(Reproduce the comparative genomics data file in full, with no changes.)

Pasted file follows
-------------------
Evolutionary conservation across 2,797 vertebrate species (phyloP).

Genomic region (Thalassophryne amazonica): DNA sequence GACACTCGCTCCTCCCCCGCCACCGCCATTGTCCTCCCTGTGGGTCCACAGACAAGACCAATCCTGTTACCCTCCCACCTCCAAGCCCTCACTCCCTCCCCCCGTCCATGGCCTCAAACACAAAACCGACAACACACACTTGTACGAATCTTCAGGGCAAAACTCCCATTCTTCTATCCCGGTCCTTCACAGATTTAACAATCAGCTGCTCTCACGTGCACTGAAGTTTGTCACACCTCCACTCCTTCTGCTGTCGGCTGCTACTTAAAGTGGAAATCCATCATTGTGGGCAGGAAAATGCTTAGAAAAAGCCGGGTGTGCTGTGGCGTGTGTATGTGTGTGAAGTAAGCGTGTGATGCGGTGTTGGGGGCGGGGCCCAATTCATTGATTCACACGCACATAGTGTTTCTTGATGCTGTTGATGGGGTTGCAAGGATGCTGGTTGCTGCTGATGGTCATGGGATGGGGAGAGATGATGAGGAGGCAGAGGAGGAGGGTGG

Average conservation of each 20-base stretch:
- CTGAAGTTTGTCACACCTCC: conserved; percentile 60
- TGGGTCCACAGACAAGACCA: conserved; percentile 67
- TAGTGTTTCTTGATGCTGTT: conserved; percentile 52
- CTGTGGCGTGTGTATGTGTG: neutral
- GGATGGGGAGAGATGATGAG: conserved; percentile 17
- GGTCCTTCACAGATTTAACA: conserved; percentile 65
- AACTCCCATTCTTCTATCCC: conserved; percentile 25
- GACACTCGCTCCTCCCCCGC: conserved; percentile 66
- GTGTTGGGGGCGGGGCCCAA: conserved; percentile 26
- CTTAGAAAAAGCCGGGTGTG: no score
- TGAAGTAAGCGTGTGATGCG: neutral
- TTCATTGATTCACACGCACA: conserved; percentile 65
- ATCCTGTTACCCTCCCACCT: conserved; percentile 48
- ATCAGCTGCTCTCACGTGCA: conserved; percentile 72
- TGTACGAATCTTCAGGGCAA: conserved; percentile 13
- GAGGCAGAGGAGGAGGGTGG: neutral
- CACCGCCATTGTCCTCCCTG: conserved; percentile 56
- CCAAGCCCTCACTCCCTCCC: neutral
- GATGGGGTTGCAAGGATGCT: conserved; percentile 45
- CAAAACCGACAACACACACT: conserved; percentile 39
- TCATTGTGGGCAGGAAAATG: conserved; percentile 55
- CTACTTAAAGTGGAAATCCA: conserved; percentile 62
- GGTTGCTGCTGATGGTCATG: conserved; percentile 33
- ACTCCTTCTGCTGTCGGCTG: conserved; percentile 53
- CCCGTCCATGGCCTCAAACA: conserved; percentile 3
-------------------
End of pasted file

Evolutionary conservation across 2,797 vertebrate species (phyloP).

Genomic region (Thalassophryne amazonica): DNA sequence GACACTCGCTCCTCCCCCGCCACCGCCATTGTCCTCCCTGTGGGTCCACAGACAAGACCAATCCTGTTACCCTCCCACCTCCAAGCCCTCACTCCCTCCCCCCGTCCATGGCCTCAAACACAAAACCGACAACACACACTTGTACGAATCTTCAGGGCAAAACTCCCATTCTTCTATCCCGGTCCTTCACAGATTTAACAATCAGCTGCTCTCACGTGCACTGAAGTTTGTCACACCTCCACTCCTTCTGCTGTCGGCTGCTACTTAAAGTGGAAATCCATCATTGTGGGCAGGAAAATGCTTAGAAAAAGCCGGGTGTGCTGTGGCGTGTGTATGTGTGTGAAGTAAGCGTGTGATGCGGTGTTGGGGGCGGGGCCCAATTCATTGATTCACACGCACATAGTGTTTCTTGATGCTGTTGATGGGGTTGCAAGGATGCTGGTTGCTGCTGATGGTCATGGGATGGGGAGAGATGATGAGGAGGCAGAGGAGGAGGGTGG

Average conservation of each 20-base stretch:
- CTGAAGTTTGTCACACCTCC: conserved; percentile 60
- TGGGTCCACAGACAAGACCA: conserved; percentile 67
- TAGTGTTTCTTGATGCTGTT: conserved; percentile 52
- CTGTGGCGTGTGTATGTGTG: neutral
- GGATGGGGAGAGATGATGAG: conserved; percentile 17
- GGTCCTTCACAGATTTAACA: conserved; percentile 65
- AACTCCCATTCTTCTATCCC: conserved; percentile 25
- GACACTCGCTCCTCCCCCGC: conserved; percentile 66
- GTGTTGGGGGCGGGGCCCAA: conserved; percentile 26
- CTTAGAAAAAGCCGGGTGTG: no score
- TGAAGTAAGCGTGTGATGCG: neutral
- TTCATTGATTCACACGCACA: conserved; percentile 65
- ATCCTGTTACCCTCCCACCT: conserved; percentile 48
- ATCAGCTGCTCTCACGTGCA: conserved; percentile 72
- TGTACGAATCTTCAGGGCAA: conserved; percentile 13
- GAGGCAGAGGAGGAGGGTGG: neutral
- CACCGCCATTGTCCTCCCTG: conserved; percentile 56
- CCAAGCCCTCACTCCCTCCC: neutral
- GATGGGGTTGCAAGGATGCT: conserved; percentile 45
- CAAAACCGACAACACACACT: conserved; percentile 39
- TCATTGTGGGCAGGAAAATG: conserved; percentile 55
- CTACTTAAAGTGGAAATCCA: conserved; percentile 62
- GGTTGCTGCTGATGGTCATG: conserved; percentile 33
- ACTCCTTCTGCTGTCGGCTG: conserved; percentile 53
- CCCGTCCATGGCCTCAAACA: conserved; percentile 3